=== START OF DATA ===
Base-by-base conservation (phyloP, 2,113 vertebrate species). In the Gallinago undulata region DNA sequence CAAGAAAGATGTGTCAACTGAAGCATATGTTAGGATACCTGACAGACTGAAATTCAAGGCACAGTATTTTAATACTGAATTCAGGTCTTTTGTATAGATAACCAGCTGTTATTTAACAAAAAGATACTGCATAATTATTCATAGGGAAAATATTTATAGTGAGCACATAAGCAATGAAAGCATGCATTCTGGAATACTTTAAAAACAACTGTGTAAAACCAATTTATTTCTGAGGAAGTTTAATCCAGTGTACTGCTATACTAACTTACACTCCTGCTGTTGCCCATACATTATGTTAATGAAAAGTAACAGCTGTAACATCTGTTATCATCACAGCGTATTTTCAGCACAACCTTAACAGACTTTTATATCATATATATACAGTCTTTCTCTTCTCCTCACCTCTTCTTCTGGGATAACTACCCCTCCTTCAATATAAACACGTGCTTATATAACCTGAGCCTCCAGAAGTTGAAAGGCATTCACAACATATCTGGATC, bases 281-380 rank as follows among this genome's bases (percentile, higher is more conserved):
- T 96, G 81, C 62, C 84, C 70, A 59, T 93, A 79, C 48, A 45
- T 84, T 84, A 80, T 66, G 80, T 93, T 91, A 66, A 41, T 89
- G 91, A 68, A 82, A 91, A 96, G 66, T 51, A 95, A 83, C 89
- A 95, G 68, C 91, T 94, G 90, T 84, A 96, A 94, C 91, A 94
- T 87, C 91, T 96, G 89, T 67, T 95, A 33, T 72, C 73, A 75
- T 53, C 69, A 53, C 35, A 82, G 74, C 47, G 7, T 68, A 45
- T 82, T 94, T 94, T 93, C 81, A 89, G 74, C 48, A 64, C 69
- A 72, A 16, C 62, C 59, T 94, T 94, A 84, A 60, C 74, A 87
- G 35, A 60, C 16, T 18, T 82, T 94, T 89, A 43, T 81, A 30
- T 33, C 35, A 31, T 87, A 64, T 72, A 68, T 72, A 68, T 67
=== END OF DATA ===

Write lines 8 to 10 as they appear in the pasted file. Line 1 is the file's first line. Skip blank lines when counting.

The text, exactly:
- T 82, T 94, T 94, T 93, C 81, A 89, G 74, C 48, A 64, C 69
- A 72, A 16, C 62, C 59, T 94, T 94, A 84, A 60, C 74, A 87
- G 35, A 60, C 16, T 18, T 82, T 94, T 89, A 43, T 81, A 30